The US Nuclear Regulatory Commission (NRC) has issued a final safety evaluation report (FSER) for NuScale’s small modular reactor (SMR) after more than three years of investigation.
The decision marks the end of the technical review of the company’s design, and confirms its lead in the US race to develop a commercial SMR.
John Hopkins, NuScale’s chairman and chief executive, said the decision was a milestone for the entire US nuclear sector: "The approval of NuScale’s design is an incredible accomplishment and we would like to extend our deepest thanks to the NRC for their comprehensive review, to the Department of Energy for its continued commitment to our successful private-public partnership to bring the country’s first SMR to market."
NuScale, which has the backing of US engineer Fluor, said it spent over $500m and more than 2 million working hours to develop the information needed to prepare its DCA application. The company also submitted 14 topical reports in addition to more than 12,000 pages for its application and 2 million pages of supporting information.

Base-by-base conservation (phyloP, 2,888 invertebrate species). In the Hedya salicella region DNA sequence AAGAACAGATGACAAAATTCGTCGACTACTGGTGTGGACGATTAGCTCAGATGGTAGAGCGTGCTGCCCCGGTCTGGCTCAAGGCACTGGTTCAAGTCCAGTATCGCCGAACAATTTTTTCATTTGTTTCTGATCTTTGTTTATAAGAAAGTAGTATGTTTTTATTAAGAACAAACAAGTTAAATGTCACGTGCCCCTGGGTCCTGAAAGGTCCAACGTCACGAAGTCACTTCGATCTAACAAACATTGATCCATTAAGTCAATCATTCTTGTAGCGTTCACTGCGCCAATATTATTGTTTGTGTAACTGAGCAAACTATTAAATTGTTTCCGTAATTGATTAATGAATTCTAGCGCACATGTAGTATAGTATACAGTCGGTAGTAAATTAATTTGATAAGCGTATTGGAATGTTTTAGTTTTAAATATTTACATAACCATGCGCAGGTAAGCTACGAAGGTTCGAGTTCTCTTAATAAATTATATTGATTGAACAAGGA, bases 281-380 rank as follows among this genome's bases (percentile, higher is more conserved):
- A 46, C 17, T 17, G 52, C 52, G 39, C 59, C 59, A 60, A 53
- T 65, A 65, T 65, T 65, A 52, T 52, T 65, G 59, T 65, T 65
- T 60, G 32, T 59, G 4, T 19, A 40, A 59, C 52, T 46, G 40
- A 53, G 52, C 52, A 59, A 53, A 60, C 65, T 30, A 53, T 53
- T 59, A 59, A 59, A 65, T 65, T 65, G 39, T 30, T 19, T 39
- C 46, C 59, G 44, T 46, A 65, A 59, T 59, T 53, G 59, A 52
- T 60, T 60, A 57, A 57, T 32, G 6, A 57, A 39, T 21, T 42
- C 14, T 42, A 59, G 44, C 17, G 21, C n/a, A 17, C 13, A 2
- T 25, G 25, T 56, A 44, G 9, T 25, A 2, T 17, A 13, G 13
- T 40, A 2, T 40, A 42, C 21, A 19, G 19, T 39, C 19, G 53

The company said the review process demonstrated the simplicity of NuScale’s design, illustrated by the fact that the NRC issued "far fewer" requests for additional information compared with other design certification applications.
NuScale’s design is for a 50MW integral pressurised-water reactor, based on an original developed at Oregon State University in the early 2000s. It is a natural circulation light water reactor with the reactor core and helical coil steam generators located in a common reactor vessel in a cylindrical steel containment.
The next step for NuScale is to obtain full certification from the regulator. This will allow a utility to reference the design when applying to build and operate a nuclear power plant anywhere in the US.
The company’s first project is likely to be with Utah Associated Municipal Power Systems, which is planning to develop a 720MW plant at the Idaho National Laboratory that uses a number of SMRs.
See further reading for the background to NuScale’s development, and the international race to bring an SMR to market.
Image: NuScale’s rendering of a possible SMR reactor site